Files in this item

FilesDescriptionFormat

application/vnd.openxmlformats-officedocument.presentationml.presentation

application/vnd.openxmlformats-officedocument.presentationml.presentation1480845.pptx (9MB)
PresentationMicrosoft PowerPoint 2007

application/pdf

application/pdf4035.pdf (18kB)
AbstractPDF

Description

Title:ROTATIONAL SPECTROSCOPY OF FLAVOR COMPOUNDS IN PEACH BRANDY FOR PROCESS MONITORING IN CRAFT DISTILLERIES
Author(s):West, Channing
Contributor(s):Felder, Robin A.; Neill, Justin L.; Pate, Brooks ; Preston, Charles ; Delaney, Thomas ; Hurst, John ; Chmielinski, Alexander ; Plunkett, Emily ; Khan-Rafii, Noah ; Miller, Thomas
Subject(s):Spectroscopy as an analytical tool
Abstract:The feasibility of using molecular rotational spectroscopy as an on-line monitoring system for brandy distillation has been investigated in collaboration with Monte Piccolo Farm and Distillery. The target product is brandy produced from Indian Blood peaches. A previous study identified key flavor components from 18 peach cultivars, and lactones in the C$_{8}$–C$_{12}$ size range appear to produce much of the characteristic peach flavor.\footnote{Xi, W.; Zheng, Q.; Lu, J.; Quan, J., Horticulture Plant Journal 3, 1-12 (2017).} These lactones are present in different ratios across peach cultivars and, as a result, these ratios may help identify the ideal peach for brandy distillation. Rotational spectra of octa-, deca-, and dodecalactone isomers were collected to provide a library of possible flavor congeners. Experimental spectra of the lactones were in good agreement with dispersion corrected density functional theory calculations.\footnote{S. Grimme and M. Steinmetz, Phys. Chem. Chem. Phys. 15, 16031-16042 (2013).} Despite the lactones possessing long alkyl tails, conformational populations observed in the pulsed-jet expansion were dominated by one or two conformations. A lab-prepared mixture of peach flavor compounds and commercial peach extracts were analyzed to test the ability of the technique to analyze complex mixtures, similar to what would be seen during distillation. These measurements use temperature-programmed broadband rotational spectroscopy to separate the full spectrum of all mixture compounds into a spectrum for each compound. Rapid monitoring of these flavor components with a cavity-enhanced Fourier transform microwave spectrometer using a pre-programmed sample profile has been demonstrated on the commercial instrument from BrightSpec that is based on the NIST compact Balle-Flygare spectrometer design.\footnote{R.D. Suenram, J.U. Grabow, A. Zuban, and I. Leonov, Rev. Sci. Instrum. 70, 2127-2135 (1999).}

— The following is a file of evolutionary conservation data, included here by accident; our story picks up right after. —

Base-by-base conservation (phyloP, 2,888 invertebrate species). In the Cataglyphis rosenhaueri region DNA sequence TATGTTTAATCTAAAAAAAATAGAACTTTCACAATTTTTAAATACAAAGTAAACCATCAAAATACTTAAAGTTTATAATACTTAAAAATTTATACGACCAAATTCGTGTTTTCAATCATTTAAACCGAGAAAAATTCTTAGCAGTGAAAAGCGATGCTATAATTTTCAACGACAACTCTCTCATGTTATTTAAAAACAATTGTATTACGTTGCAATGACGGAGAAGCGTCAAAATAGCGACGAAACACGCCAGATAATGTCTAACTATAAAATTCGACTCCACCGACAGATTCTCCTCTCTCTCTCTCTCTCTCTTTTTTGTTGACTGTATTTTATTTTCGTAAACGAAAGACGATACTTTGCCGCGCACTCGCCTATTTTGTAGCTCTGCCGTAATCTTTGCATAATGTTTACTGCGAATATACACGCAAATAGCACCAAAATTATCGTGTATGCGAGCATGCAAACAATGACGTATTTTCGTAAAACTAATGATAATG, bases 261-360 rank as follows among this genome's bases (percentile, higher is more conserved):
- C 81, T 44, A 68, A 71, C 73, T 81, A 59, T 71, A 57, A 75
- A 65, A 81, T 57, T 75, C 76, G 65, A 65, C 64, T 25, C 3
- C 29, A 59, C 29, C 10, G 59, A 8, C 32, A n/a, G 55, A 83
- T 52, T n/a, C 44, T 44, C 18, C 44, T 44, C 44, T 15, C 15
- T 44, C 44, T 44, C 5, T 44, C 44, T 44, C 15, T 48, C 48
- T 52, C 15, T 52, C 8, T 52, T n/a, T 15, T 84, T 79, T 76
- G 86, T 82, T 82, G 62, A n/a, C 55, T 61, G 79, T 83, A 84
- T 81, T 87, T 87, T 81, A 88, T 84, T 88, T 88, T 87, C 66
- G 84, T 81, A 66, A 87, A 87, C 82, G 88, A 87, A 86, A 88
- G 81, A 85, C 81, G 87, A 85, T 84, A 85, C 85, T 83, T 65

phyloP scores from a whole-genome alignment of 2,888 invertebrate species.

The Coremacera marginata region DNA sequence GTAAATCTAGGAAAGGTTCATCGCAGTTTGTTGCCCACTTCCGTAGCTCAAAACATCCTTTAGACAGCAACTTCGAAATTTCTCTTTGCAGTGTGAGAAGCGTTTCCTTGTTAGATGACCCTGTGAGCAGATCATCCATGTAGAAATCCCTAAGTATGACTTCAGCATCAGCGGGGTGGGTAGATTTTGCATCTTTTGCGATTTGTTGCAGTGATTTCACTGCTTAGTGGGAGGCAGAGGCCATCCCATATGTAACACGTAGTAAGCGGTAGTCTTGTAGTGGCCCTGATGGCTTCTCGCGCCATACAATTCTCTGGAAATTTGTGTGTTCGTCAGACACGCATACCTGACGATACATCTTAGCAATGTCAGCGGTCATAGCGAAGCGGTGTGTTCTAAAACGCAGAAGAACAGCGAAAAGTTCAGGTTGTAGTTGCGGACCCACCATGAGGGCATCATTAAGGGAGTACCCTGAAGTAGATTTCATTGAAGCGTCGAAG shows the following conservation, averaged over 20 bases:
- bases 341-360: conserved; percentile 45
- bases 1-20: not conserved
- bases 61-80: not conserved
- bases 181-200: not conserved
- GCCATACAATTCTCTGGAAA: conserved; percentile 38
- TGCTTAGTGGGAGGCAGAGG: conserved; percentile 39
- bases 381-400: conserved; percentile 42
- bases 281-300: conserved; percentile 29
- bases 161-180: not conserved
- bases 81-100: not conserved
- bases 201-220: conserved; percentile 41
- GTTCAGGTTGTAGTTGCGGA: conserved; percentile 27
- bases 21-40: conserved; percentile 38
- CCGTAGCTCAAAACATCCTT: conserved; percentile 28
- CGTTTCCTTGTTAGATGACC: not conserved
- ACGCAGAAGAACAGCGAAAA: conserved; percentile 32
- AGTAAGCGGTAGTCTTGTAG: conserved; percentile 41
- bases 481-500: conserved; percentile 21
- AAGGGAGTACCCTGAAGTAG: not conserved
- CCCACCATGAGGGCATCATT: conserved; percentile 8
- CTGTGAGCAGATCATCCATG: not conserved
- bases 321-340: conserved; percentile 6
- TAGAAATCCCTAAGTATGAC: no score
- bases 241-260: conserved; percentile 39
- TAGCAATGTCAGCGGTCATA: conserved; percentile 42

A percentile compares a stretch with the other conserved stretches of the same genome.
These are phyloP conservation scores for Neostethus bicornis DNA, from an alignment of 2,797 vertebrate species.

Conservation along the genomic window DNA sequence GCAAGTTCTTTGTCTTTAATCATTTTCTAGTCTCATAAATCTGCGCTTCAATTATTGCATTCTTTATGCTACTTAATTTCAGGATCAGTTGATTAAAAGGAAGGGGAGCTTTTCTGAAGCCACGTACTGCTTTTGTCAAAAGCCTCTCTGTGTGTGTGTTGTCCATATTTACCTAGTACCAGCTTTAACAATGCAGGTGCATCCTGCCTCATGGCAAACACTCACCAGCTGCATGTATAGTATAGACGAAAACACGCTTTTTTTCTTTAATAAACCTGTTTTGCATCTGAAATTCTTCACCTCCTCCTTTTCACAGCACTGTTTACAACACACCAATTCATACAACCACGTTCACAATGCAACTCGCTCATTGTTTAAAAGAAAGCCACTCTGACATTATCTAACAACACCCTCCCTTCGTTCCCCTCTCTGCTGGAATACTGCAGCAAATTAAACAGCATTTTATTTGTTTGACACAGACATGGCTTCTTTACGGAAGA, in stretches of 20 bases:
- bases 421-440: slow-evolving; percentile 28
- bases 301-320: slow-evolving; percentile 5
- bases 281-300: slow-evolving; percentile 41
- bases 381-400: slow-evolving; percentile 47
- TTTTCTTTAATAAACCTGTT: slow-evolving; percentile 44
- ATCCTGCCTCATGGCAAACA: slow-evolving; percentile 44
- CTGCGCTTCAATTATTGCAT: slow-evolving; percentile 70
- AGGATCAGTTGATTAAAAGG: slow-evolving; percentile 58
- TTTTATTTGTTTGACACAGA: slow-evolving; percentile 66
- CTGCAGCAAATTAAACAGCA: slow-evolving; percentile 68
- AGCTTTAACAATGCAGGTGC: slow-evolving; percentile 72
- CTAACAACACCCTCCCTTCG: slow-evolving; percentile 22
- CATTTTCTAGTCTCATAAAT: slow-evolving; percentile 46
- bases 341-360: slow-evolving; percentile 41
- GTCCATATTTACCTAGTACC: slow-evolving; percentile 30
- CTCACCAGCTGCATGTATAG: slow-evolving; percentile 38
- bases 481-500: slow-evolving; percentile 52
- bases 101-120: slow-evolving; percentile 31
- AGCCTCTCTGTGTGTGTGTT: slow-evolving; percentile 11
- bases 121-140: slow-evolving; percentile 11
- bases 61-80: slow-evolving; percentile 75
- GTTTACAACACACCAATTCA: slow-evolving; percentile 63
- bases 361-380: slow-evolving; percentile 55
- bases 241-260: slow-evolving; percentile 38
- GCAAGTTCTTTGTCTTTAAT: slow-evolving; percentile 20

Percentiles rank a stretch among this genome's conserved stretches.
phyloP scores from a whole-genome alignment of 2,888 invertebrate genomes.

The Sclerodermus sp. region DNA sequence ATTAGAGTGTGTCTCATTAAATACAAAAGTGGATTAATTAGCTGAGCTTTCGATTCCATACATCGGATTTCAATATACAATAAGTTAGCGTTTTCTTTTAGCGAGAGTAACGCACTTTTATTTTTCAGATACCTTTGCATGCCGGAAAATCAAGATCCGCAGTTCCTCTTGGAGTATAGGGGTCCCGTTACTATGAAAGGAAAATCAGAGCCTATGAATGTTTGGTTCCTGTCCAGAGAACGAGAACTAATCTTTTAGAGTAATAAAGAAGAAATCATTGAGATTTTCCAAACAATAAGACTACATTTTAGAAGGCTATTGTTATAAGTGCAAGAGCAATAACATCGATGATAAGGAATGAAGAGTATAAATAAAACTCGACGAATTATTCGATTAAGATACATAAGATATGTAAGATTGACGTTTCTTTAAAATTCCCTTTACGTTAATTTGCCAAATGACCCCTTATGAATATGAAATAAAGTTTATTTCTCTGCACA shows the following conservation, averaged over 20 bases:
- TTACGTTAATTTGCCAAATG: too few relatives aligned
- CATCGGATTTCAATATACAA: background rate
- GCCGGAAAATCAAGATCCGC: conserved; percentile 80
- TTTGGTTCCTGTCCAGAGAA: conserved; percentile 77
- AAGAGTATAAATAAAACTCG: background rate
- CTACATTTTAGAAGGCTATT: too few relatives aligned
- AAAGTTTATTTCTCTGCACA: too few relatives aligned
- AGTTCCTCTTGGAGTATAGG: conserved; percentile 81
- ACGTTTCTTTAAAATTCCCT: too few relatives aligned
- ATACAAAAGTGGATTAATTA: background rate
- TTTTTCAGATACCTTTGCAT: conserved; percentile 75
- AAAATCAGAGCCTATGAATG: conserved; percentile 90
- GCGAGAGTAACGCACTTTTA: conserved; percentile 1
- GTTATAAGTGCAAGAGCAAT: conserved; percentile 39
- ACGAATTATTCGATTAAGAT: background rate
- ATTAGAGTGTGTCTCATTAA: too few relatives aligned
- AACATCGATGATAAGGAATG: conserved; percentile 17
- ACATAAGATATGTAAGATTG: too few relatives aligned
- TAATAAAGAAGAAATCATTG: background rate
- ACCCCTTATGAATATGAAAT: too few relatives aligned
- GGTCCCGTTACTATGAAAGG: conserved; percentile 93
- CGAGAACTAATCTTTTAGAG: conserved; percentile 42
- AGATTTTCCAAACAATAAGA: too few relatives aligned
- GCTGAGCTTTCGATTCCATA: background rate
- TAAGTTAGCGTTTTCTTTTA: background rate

Issue Date:2019-06-18
Publisher:International Symposium on Molecular Spectroscopy
Genre:Conference Paper / Presentation
Type:Text
Language:English
URI:http://hdl.handle.net/2142/104456
DOI:10.15278/isms.2019.TL07
Rights Information:Copyright 2019 Channing West
Date Available in IDEALS:2019-07-15
2020-01-25


This item appears in the following Collection(s)

Item Statistics